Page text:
Diversified engineering conglomerate DMCI Holdings, Inc. (PSE: DMC) posted a 5 percent dip in profitability in the first half of 2016. From P6.6 billion, its consolidated net income slid to P6.2 billion due to lower contributions from its real estate, nickel mining and water businesses.
“Since last year, we have been anticipating an earnings slowdown in DMCI Homes because of the deferred recognition of revenues from its completed high-rise projects. The expiration of Maynilad’s income tax holiday in 2015 also affected our bottom line,” DMCI Holdings Chairman and President Isidro A. Consunji said in a disclosure to the Philippine Stock Exchange.
Depressed nickel prices and reduced shipments converged to bring down the performance of DMCI Mining Corporation during the first six months.
“For the second half of the year, we expect even weaker results from DMCI Mining because of the suspended operations of its mining units in Palawan and Zambales,” Consunji added.
Excluding the one-time gain on sale of 10% stake in Subic Water, the core net income of DMCI Holdings declined 7 percent to P6.1 billion from P6.6 billion last year.
Net income contributions from Semirara Mining and Power Corporation jumped 34 percent to P3.6 billion compared to P2.7 billion as a result of higher coal exports and additional revenue from its new plant, Southwest Luzon Power Corporation.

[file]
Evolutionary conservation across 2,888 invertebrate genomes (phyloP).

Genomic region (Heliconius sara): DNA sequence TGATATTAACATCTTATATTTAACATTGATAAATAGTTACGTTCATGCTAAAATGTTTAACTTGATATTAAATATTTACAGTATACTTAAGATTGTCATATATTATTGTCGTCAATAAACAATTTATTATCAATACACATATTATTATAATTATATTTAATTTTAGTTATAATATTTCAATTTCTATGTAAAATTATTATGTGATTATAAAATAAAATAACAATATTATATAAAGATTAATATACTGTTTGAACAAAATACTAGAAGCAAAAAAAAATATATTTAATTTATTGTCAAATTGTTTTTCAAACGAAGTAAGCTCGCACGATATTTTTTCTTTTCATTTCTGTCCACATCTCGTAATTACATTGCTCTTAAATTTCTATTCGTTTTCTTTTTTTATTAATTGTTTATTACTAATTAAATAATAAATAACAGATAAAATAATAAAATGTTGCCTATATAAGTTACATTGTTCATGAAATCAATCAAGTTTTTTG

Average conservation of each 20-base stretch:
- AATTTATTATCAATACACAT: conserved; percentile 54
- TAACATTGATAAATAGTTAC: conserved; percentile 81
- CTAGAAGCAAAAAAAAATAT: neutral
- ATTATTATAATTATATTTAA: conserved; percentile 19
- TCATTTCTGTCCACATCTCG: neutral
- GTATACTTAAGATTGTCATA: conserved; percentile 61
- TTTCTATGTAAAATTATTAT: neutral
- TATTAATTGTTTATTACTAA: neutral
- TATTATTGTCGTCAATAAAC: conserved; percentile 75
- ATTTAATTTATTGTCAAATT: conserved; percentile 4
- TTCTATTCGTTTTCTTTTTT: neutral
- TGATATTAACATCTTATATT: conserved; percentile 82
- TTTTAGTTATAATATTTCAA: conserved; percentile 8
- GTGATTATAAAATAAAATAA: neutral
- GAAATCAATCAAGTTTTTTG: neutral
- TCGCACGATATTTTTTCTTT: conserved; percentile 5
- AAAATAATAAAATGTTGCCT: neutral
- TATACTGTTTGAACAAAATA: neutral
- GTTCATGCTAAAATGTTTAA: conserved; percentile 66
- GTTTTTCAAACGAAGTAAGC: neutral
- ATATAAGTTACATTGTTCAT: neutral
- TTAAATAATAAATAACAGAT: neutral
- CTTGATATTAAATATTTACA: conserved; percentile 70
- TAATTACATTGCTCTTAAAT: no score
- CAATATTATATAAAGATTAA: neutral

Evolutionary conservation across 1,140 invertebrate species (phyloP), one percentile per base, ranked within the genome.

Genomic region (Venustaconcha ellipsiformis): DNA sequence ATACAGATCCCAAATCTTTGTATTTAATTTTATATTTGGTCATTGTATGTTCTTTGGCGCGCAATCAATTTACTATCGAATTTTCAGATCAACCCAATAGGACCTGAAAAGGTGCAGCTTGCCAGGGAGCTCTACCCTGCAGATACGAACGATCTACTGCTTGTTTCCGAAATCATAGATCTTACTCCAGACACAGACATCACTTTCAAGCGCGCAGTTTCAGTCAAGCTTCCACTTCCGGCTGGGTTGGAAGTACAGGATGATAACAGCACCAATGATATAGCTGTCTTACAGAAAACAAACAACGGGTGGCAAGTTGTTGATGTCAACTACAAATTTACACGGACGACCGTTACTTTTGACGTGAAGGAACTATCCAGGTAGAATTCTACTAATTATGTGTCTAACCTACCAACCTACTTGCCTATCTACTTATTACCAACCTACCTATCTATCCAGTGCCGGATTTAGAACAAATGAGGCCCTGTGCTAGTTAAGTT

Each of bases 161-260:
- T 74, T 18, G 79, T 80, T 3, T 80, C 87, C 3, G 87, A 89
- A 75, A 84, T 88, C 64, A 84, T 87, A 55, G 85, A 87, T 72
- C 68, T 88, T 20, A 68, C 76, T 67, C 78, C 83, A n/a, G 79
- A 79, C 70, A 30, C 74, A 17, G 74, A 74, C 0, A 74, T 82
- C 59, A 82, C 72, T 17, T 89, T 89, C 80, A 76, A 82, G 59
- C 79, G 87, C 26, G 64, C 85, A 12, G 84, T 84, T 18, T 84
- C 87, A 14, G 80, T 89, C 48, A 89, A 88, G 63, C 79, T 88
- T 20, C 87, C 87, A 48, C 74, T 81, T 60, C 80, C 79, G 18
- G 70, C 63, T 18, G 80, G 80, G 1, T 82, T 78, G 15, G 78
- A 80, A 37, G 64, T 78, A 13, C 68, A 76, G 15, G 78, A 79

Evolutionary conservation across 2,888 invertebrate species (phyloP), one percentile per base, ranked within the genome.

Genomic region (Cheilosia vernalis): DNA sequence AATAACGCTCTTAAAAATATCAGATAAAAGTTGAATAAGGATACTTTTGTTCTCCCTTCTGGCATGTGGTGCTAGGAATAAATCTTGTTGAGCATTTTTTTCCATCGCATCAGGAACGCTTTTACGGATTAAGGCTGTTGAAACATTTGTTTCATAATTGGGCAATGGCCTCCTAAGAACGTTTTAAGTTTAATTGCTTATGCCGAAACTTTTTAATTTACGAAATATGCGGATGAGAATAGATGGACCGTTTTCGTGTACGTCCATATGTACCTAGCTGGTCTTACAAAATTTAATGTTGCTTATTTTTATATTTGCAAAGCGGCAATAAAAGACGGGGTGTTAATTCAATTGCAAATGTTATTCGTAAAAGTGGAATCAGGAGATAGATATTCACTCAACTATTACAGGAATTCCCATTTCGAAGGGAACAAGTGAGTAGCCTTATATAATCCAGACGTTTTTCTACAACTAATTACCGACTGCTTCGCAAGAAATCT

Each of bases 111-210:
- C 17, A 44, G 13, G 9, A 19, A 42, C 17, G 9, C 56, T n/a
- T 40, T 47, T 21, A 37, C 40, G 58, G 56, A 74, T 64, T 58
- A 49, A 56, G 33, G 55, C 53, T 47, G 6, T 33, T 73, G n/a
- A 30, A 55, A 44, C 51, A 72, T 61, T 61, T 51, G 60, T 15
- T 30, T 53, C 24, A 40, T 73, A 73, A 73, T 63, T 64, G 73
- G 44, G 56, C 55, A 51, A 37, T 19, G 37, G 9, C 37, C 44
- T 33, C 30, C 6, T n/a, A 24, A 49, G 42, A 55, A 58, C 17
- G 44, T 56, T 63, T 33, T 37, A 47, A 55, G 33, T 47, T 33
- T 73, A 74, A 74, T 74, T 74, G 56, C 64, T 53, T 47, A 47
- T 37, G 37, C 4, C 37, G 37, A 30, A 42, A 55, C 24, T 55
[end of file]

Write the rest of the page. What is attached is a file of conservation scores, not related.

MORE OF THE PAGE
DMCI booked a 19 percent increase in net earnings during the first half of the year, from P333 million to P397 million as cost overruns for a power plant project were fully recognized in 2015.
Off-grid energy supplier DMCI Power Corporation contributed P241 million in net earnings, a 12 percent upswing from P215 million, buoyed by the commercial operations of its 15MW power facility in Calapan, Oriental Mindoro.
DMCI Homes contributed P708 million in earnings, a 59% fall from the previous year. Although it registered higher sales and reservations during the first six months, its deferred recording of accounting revenues pulled down its overall profitability.
Contrary to local industry practice, DMCI Homes realizes sales only when the unit is fully completed and at least 15 percent of the contract price has been collected. In 2015, the company shifted to developing more high-rise projects, which normally takes around 3 years to complete.
“We expect income recognition to rebound by 2018. This is really just a timing issue for DMCI Homes,” said Consunji.
Net income contributions from Maynilad contracted 4 percent from P1.15 billion to P1.1 billion. Higher billed volume (4%) and a 5 percent increase in average effective tariff muted the impact of its income tax holiday expiration.
Attributable net income from DMCI Mining plunged 87 percent from P454 million to P57 million while contribution from DMCI Holdings and other investments dropped 19 percent to P42 million compared to P52 million during the same period last year due to reduced interest in Subic Water. – BusinessNewsAsia.com